THEY MIGHT BE GIANTS fell through the cracks in 1971, shoveled out the door from Universal like food gone bad, hurt by editing, knocked by critics and ignored by the public, whose paltry $2,200,000 in tickets left it gasping in 106th place for the year. Directed by Anthony Harvey (The Lion In Winter), scripted by James Goldman from a play he’d written a decade earlier in England, it stars George C. Scott and Joanne Woodward, with a clutch of struggling New York-based actors early in their careers.
“Just keep saying to yourself ‘I’m adequate.’ ”
Wealthy ‘Justin Playfair’ (Scott) has retreated into a fantasy world after losing his wife. He thinks he’s Sherlock Holmes; his brother seeks to have him committed. ‘Dr. Mildred Watson’ (oh-oh), played by Woodward, takes on the task of trying to understand and maybe cure the deluded sleuth, and by the time the whimsy has run out its 98 minutes the two have stalked off-the-cuff (and wall) clues across Manhattan, taking in encounters with cops, cabbies, telephone operators, vendors, garbagemen and a raft of harmless loonies self-isolated from society.
Touched as well as intrigued by her patient, Mildred—or rather, Dr. Watson—tells Playfair “You’re just like Don Quixote. You think that everything is always something else.” To which he—as Holmes—replies “Well, he had a point. ‘Course he carried it a bit too far. He thought that every windmill was a giant. That’s insane. But, thinking that they might be, well… All the best minds used to think the world was flat. But what if it isn’t? It might be round. And bread mold might be medicine. If we never looked at things and thought of what might be, why we’d all still be out there in the tall grass with the apes.”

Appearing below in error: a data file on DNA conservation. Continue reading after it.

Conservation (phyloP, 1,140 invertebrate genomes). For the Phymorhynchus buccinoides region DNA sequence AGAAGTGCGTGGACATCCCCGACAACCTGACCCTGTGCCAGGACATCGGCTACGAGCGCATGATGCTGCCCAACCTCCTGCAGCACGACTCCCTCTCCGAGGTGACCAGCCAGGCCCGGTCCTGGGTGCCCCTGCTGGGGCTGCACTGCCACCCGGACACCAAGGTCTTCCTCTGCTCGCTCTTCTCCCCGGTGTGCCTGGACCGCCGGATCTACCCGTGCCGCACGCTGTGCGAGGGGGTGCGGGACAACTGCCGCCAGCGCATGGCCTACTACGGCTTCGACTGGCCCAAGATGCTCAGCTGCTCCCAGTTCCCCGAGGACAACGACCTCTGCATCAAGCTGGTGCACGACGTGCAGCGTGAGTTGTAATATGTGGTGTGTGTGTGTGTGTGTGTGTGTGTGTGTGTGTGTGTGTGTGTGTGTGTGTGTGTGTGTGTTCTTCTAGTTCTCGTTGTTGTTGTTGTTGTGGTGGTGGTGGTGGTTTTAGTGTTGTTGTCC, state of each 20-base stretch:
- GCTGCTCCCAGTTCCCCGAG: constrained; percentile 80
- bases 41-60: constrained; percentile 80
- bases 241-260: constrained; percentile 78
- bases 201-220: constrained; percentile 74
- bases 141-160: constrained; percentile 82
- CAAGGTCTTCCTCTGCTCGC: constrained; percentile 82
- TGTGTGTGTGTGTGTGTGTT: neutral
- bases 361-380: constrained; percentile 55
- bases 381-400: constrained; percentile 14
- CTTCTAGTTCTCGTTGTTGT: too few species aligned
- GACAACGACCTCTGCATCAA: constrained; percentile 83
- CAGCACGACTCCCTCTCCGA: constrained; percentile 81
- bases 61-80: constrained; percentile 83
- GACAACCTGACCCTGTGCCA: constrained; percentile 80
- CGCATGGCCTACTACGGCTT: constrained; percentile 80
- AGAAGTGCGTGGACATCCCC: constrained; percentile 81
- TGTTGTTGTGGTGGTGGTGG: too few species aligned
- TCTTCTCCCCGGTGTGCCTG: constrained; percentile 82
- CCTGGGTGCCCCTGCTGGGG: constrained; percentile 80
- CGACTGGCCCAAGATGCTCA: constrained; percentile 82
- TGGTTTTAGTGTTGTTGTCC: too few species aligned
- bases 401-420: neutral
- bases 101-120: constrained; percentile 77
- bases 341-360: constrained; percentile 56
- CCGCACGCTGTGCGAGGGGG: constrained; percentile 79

Scott and Woodward make a swell team. This observer has always had a hard time warming up to Woodward—a good actress who registers blah on my radar–but she’s appealing here and it’s nice to see a Scott character allowed tenderness instead of temper. Their witty exchanges and gradually developing attachment gives the plot contrivance some weight, which it could use, as it sags in the second act and windmills (paging Cervantes) into rather desperate farce in the third act. Offbeat comedy-mystery has its champions (Glenn Erickson gives it a strong plug at CineSavant), and I think on revisit it might grow on me (finally saw it yesterday, a mere 48 years after release): I just wish the pile-up of secondary characters were as charming as the leads: we’re supposed to find the eccentrics and rebels cute, but the treatment goes a wince too far. *
“I think if God is dead he laughed himself to death. Because, you see, we live in Eden. Genesis has got it all wrong. We never left the Garden. Look about you. This is paradise. It’s hard to find, I, I’ll grant you, but it is here. Under our feet, beneath the surface, all around us is everything we want. The earth is shining under the soot. We are all fools. Ha ha.”
In the supporting fellowship of fantasists: Jack Gilford, Rue McClanahan, Lester Rawlins, Al Lewis, Oliver Clark, Kitty Winn, James Tolkan, Theresa Merritt, Eugene Roche, F. Murray Abraham (debut), M. Emmet Walsh, Paul Benedict. Music score by John Barry.
* Goldman wrote the script for A Bridge Too Far, thank you very much. For whatever reasons, Woodward recalled making the movie as draining enough to make her reconsider the profession, though she noted that had nothing to do with her legendarily explosive co-star. Scott starred in two other pictures that year, the boring crime-chase flick The Last Run (snoozing in spot #68) and the blistering black comedy The Hospital, checking in a healthy #12 and prescribing him an Oscar nomination.
“The human heart can see what is hidden to the eyes, and the heart knows things that the mind does not begin to understand.”